The system of astrological houses and the sc. star signs do not originate from Babylonia. Mesopotamian horoscopes focus on the pseudo-horoscopic elements, such as the phases of the moon and the time of the nearest eclipse, which were later abandoned.

The stories of astrologers about the ancient history of their occupation are correct, but arguments as if the influence of constellations and planets was discovered as the result of a long period of observation have no foundation in the history of Mesopotamia. Instead it is concerned with the casting and adjusting of horoscopes according to the need. First the flexibility of interpretation is established, and only then it forms rules and frames for casting the horoscope.

Wedding Dictionary III
Ülo Tedre

The key-word based dictionary (P-T) introduces Estonian wedding customs and ceremonial characters. To the customs are added their dissemination area and basic names with refernces to parishes.

The Early History of the Kalevala Metre
Mikko Korhonen

The main point of Mikko Korhonen's article «The Early Historyà» is that several questions of the origin of the Kalevala metre have not yet been thoroughly studied from the aspect of historical linguistics. According to the commonly accepted argument the metrical systems used in language and folklore in particular have formed in accordance with the prosodic features of the language. Therefore, the consideration of scientific research in linguistic history has a significant role in the formation as well as the development of Kalevala metre.

From the grounds of the historical prosody of languages and the characteristic features of folklore Mikko Korhonen views the arguments of several earlier researchers in a new light and argues that the metre of ancient songs of the Finnnish people cannot have the same origin as the syllable metres of Mordvin, that it is not of Baltic origin or the result of Baltic influence, but that it emerged as a spontaneous reaction to the phonetic and prosodic development of Proto-Finnic.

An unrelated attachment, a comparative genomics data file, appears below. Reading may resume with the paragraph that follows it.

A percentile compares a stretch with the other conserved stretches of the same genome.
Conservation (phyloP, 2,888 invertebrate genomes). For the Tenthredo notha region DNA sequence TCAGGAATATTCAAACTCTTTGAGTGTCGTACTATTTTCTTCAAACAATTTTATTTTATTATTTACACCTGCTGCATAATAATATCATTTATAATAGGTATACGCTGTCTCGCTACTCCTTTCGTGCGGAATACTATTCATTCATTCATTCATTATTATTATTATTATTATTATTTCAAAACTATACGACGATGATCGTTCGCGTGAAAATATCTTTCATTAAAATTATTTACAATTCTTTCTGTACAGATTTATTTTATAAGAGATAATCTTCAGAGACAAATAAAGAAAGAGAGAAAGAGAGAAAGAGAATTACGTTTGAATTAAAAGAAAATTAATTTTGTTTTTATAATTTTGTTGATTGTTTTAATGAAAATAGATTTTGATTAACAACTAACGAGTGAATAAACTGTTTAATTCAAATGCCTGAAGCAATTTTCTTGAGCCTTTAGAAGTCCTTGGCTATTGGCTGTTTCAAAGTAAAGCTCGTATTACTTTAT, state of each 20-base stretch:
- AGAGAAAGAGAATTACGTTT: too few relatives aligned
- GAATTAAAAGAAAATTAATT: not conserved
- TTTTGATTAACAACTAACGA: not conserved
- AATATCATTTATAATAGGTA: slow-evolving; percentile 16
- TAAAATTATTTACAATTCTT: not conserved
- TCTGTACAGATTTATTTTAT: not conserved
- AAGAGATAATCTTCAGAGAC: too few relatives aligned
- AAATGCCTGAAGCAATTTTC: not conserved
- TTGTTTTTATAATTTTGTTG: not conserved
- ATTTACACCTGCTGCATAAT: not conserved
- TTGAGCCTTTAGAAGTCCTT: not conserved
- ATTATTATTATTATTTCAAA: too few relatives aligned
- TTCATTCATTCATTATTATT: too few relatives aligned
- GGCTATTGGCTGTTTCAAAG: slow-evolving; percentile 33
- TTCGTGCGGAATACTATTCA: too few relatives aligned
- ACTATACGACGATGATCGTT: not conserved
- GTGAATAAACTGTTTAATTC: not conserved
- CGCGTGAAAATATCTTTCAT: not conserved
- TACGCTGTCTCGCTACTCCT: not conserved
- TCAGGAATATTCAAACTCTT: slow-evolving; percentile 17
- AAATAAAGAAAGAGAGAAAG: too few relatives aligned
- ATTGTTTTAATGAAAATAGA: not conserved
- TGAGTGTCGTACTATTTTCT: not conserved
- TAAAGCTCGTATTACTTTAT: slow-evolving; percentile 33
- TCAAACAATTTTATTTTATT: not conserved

Historical Strata of the Estonian Folk Music III
Ingrid Rüütel

The article continues to present the historical strata of the Estonian Folk Music.

At the Pond behind the Sauna (Sauna taga tiigi ääres)
Marju Kõivupuu

The folklorisation process of authorial songs is by no means a remnant of the past. The works of local song composers circulate among wider public independently from their author's will.

The modern type of rhymed South-Estonian folk song of the recent years is represented in the works of poets Jaan Pulk, Jan Rahman, Contra (Margus Konnula) and many others.

Two South-Estonian authorial songs Haani miis [The Haanja Man] and Sauna taga tiigi ääres [At the Pond behind the Sauna] have been sung all over Estonia since the end of the 19th and the beginning of the 20th century. Today, these two songs are known as folksongs. The first was composed by Jaan Räppo (b. on April 11th, 1880 in Võrumaa - died on April 14th, 1958), also known as a politician and cultural figure in the Ukraine. In 1897 he wrote the verse narrative about a poor man from Kasaritsa while studying at the Võru town school in Estonia.

The song Sauna taga tiigi ääres was composed by Hermann Julius Schmalz (b. on April 6th, 1870 in Räpina parish on the border of Võru and Setu region). According to the poet and literate himself he had not attended school for a day in his life; instead, he was educated (among other things in German language) by his mother and governess, also by independent study. As a youth he learned to play several folk music instruments, violin, piano and guitar, he could also read music.